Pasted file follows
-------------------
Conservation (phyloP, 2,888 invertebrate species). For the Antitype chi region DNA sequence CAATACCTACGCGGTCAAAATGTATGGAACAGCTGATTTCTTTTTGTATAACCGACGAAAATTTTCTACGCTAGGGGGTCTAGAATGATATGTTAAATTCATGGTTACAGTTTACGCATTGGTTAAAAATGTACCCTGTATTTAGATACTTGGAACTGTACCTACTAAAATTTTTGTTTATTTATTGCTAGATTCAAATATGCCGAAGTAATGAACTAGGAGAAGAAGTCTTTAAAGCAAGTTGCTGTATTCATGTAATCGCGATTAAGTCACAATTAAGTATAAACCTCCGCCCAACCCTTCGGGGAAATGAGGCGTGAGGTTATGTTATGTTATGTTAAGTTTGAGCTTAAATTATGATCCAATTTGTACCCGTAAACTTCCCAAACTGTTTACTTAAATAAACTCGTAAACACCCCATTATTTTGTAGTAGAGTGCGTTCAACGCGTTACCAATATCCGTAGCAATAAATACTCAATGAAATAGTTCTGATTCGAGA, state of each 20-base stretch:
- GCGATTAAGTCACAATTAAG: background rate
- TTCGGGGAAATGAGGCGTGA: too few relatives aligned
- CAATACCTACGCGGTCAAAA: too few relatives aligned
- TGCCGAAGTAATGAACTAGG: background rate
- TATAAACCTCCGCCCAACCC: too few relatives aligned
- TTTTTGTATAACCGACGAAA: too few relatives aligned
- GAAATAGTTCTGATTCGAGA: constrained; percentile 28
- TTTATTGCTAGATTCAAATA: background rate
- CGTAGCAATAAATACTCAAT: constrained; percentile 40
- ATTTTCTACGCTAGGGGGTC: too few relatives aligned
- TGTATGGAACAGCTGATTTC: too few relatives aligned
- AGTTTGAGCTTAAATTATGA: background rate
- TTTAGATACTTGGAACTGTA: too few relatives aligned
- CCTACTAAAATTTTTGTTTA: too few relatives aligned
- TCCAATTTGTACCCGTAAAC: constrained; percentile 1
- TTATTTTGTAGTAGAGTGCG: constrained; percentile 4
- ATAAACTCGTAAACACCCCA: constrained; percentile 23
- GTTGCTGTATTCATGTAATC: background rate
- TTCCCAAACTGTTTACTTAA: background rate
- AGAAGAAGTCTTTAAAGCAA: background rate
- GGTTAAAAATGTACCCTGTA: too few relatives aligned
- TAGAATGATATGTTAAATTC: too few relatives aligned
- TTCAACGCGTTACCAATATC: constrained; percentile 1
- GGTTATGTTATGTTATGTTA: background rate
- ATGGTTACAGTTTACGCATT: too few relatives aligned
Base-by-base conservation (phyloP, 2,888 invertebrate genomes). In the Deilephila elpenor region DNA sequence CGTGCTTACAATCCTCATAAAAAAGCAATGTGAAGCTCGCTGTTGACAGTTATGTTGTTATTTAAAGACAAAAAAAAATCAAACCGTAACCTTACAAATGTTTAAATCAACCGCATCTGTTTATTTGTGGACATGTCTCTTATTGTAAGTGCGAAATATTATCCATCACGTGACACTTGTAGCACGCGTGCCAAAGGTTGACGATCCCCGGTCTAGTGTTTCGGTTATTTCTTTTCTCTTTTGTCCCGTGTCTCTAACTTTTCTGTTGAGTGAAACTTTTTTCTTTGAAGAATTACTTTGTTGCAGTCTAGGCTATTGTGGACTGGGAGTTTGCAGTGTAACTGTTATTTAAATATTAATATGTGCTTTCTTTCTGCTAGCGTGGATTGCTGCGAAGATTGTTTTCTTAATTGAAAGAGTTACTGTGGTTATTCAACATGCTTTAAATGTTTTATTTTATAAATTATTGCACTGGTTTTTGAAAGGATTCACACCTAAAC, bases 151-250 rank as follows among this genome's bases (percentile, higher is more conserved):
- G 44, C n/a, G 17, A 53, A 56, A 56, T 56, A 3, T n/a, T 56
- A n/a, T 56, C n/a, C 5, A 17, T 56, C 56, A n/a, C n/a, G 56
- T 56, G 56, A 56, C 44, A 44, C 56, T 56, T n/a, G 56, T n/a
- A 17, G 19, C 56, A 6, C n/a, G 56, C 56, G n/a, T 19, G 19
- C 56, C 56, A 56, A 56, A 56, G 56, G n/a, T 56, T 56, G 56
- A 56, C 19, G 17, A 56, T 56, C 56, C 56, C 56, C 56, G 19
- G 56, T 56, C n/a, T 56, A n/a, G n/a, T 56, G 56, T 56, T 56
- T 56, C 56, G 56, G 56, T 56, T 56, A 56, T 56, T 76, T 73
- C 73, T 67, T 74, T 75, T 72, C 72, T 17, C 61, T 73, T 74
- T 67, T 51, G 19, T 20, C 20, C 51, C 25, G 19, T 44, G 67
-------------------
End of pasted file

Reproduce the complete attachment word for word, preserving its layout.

Conservation (phyloP, 2,888 invertebrate species). For the Antitype chi region DNA sequence CAATACCTACGCGGTCAAAATGTATGGAACAGCTGATTTCTTTTTGTATAACCGACGAAAATTTTCTACGCTAGGGGGTCTAGAATGATATGTTAAATTCATGGTTACAGTTTACGCATTGGTTAAAAATGTACCCTGTATTTAGATACTTGGAACTGTACCTACTAAAATTTTTGTTTATTTATTGCTAGATTCAAATATGCCGAAGTAATGAACTAGGAGAAGAAGTCTTTAAAGCAAGTTGCTGTATTCATGTAATCGCGATTAAGTCACAATTAAGTATAAACCTCCGCCCAACCCTTCGGGGAAATGAGGCGTGAGGTTATGTTATGTTATGTTAAGTTTGAGCTTAAATTATGATCCAATTTGTACCCGTAAACTTCCCAAACTGTTTACTTAAATAAACTCGTAAACACCCCATTATTTTGTAGTAGAGTGCGTTCAACGCGTTACCAATATCCGTAGCAATAAATACTCAATGAAATAGTTCTGATTCGAGA, state of each 20-base stretch:
- GCGATTAAGTCACAATTAAG: background rate
- TTCGGGGAAATGAGGCGTGA: too few relatives aligned
- CAATACCTACGCGGTCAAAA: too few relatives aligned
- TGCCGAAGTAATGAACTAGG: background rate
- TATAAACCTCCGCCCAACCC: too few relatives aligned
- TTTTTGTATAACCGACGAAA: too few relatives aligned
- GAAATAGTTCTGATTCGAGA: constrained; percentile 28
- TTTATTGCTAGATTCAAATA: background rate
- CGTAGCAATAAATACTCAAT: constrained; percentile 40
- ATTTTCTACGCTAGGGGGTC: too few relatives aligned
- TGTATGGAACAGCTGATTTC: too few relatives aligned
- AGTTTGAGCTTAAATTATGA: background rate
- TTTAGATACTTGGAACTGTA: too few relatives aligned
- CCTACTAAAATTTTTGTTTA: too few relatives aligned
- TCCAATTTGTACCCGTAAAC: constrained; percentile 1
- TTATTTTGTAGTAGAGTGCG: constrained; percentile 4
- ATAAACTCGTAAACACCCCA: constrained; percentile 23
- GTTGCTGTATTCATGTAATC: background rate
- TTCCCAAACTGTTTACTTAA: background rate
- AGAAGAAGTCTTTAAAGCAA: background rate
- GGTTAAAAATGTACCCTGTA: too few relatives aligned
- TAGAATGATATGTTAAATTC: too few relatives aligned
- TTCAACGCGTTACCAATATC: constrained; percentile 1
- GGTTATGTTATGTTATGTTA: background rate
- ATGGTTACAGTTTACGCATT: too few relatives aligned
Base-by-base conservation (phyloP, 2,888 invertebrate genomes). In the Deilephila elpenor region DNA sequence CGTGCTTACAATCCTCATAAAAAAGCAATGTGAAGCTCGCTGTTGACAGTTATGTTGTTATTTAAAGACAAAAAAAAATCAAACCGTAACCTTACAAATGTTTAAATCAACCGCATCTGTTTATTTGTGGACATGTCTCTTATTGTAAGTGCGAAATATTATCCATCACGTGACACTTGTAGCACGCGTGCCAAAGGTTGACGATCCCCGGTCTAGTGTTTCGGTTATTTCTTTTCTCTTTTGTCCCGTGTCTCTAACTTTTCTGTTGAGTGAAACTTTTTTCTTTGAAGAATTACTTTGTTGCAGTCTAGGCTATTGTGGACTGGGAGTTTGCAGTGTAACTGTTATTTAAATATTAATATGTGCTTTCTTTCTGCTAGCGTGGATTGCTGCGAAGATTGTTTTCTTAATTGAAAGAGTTACTGTGGTTATTCAACATGCTTTAAATGTTTTATTTTATAAATTATTGCACTGGTTTTTGAAAGGATTCACACCTAAAC, bases 151-250 rank as follows among this genome's bases (percentile, higher is more conserved):
- G 44, C n/a, G 17, A 53, A 56, A 56, T 56, A 3, T n/a, T 56
- A n/a, T 56, C n/a, C 5, A 17, T 56, C 56, A n/a, C n/a, G 56
- T 56, G 56, A 56, C 44, A 44, C 56, T 56, T n/a, G 56, T n/a
- A 17, G 19, C 56, A 6, C n/a, G 56, C 56, G n/a, T 19, G 19
- C 56, C 56, A 56, A 56, A 56, G 56, G n/a, T 56, T 56, G 56
- A 56, C 19, G 17, A 56, T 56, C 56, C 56, C 56, C 56, G 19
- G 56, T 56, C n/a, T 56, A n/a, G n/a, T 56, G 56, T 56, T 56
- T 56, C 56, G 56, G 56, T 56, T 56, A 56, T 56, T 76, T 73
- C 73, T 67, T 74, T 75, T 72, C 72, T 17, C 61, T 73, T 74
- T 67, T 51, G 19, T 20, C 20, C 51, C 25, G 19, T 44, G 67